Do it for the Culture, I aint gon do it

by | Sep 21, 2017 | Uncategorized | 0 comments

So I having been obsessing over what the first topic should be about and I settled on WHY. Why I decided to start a blog and why I have decided to start my own practice.

This started when I, during a team meeting, was told that my diagnosis was too harsh and that the client should be diagnosed with a softer one such as an Adjustment Disorder because diagnosis stick with you and so does the stigma attached. Now I work in Westfield, Ma, but previous I had work outreach in Springfield fresh out of college, my degree wasn’t even printed yet. There I was told to diagnosis by the symptoms and so if a child was throwing tantrums etc: Intermittent Explosive Disorder, and if the adult was strong in her opinions, believed in the afterlife and that the Woman is god: Personality Disorder. She’s clearly delusional. This could be the result of bad supervision but for the purpose of this post I will attribute it to culture. Immediately during the meeting I was pissed and very verbal, so much that I had tears. I verbalized that it amazed me how in this community they protected their children from labels and understood that this thing whatever it was is temporary and they could have a future that looked different from whatever the picture is currently. They wanted them to be able to go to good schools, and get good jobs and become law abiding citizens, maybe achieve the American dream. However, while being supervised by my previous white middle/upper class (she owned a horse ranch) she had lacked the same compassion for my community. To allow me a new therapist to diagnose a child with IED without considering his culture his community and trauma was unethical.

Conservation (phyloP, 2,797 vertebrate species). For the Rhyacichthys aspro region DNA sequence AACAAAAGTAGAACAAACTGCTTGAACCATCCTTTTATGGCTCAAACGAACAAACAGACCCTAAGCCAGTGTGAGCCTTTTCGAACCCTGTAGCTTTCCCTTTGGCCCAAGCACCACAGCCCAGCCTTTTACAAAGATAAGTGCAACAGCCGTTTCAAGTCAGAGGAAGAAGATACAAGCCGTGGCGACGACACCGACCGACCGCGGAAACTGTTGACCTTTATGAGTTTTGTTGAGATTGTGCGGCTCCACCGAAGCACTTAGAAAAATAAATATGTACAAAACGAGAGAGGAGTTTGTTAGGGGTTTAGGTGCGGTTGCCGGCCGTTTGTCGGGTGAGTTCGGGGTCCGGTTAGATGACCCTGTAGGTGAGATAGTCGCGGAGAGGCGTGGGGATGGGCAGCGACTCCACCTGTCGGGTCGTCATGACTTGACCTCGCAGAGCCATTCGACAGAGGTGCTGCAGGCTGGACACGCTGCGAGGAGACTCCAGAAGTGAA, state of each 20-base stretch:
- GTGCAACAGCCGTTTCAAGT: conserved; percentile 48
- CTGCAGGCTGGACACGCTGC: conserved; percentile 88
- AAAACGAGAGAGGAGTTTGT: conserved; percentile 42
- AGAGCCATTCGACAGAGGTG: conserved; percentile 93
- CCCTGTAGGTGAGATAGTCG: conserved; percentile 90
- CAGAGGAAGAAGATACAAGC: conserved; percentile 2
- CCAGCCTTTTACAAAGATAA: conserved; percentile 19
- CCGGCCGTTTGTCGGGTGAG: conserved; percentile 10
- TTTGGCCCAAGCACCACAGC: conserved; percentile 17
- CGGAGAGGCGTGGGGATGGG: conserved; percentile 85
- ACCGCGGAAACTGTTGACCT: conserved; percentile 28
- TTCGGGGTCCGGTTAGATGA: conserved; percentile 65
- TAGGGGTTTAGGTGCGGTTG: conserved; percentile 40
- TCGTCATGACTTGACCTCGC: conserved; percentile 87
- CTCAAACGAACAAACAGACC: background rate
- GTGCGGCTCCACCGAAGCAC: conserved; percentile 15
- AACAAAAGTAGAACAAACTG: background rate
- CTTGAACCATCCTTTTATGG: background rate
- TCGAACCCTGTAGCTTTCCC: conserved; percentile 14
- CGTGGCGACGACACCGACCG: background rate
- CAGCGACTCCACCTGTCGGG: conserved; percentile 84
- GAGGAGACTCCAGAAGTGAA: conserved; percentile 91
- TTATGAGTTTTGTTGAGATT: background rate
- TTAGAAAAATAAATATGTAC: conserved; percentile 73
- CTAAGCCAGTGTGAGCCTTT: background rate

I have always been an activist; I have always concerned myself with the overall well being of people even when it was against my better judgment. It was never enough o know what went on in peoples live but how I can help and understand their relationship and how they exist within different systems (of oppression). But it is this conversation woke up my activist voice. How can I do something about this? More importantly how can I use my platform and privilege to make a difference in my community? Someone get me a soapbox!

In a book I am currently reading titled: Twelve Months To Your Ideal Private Practice: A Workbook by Grodzki, Lynn it stated that my business is a reflection of me. The business reflects my passion and I have a passion for people, in particular people of color that lack access and autonomy.  I desire to promote self care, self love, and correct negative beliefs about mental health in a culture that has gotten by with “doing what we gotta do”. We are taught to believe that talking to a therapist is a white thing. And let me just say that receiving tools to better yourself so that you can be your best self is not a white thing. It may appear this was because access to quality mental health is lacking in communities predominately populated by people of color. Instead we have big community mental organizations where the people that are diagnosing us and our children don’t live in our communities, have failed to acknowledge their own privilege (haven’t even taken steps in that direction, or genuinely believe that they don’t see color and can use excuses of ignorance to justify their micro-aggressions and prejudice.

Mental health counselors are privileged in that we have the ability to change how someone operates in their systems. Psychology was created by white men and historically was utilized to oppress black people, Hello! So if you don’t even know that what the entire…. nvm. All I’m getting at is that this will continue until this becomes a conversation.